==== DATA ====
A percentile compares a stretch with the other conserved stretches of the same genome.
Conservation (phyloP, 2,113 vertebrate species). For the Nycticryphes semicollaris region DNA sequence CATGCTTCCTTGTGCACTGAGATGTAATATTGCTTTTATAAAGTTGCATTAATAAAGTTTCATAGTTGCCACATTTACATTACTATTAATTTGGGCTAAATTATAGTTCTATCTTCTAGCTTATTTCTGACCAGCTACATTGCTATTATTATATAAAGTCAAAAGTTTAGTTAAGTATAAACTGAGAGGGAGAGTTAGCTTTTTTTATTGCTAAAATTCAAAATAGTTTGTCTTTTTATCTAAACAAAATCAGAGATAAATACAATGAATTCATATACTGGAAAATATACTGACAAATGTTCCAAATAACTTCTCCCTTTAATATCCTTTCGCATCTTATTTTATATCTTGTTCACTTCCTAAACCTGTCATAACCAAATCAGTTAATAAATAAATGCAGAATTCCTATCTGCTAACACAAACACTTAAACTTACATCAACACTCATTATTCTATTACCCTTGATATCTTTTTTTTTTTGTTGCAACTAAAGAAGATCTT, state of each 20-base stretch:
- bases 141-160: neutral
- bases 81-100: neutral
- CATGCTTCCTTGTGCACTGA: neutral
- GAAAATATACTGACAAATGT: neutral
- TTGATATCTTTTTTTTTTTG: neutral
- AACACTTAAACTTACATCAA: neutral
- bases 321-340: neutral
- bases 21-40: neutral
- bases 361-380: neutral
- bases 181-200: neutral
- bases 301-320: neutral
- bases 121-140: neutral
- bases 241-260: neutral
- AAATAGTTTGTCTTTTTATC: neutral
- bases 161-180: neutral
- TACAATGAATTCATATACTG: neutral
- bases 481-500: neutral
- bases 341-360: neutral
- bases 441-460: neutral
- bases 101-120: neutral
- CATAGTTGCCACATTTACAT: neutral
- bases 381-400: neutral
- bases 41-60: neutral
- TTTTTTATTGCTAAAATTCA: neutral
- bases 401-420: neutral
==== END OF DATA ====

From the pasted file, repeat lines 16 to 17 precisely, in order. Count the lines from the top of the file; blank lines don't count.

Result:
- AAATAGTTTGTCTTTTTATC: neutral
- bases 161-180: neutral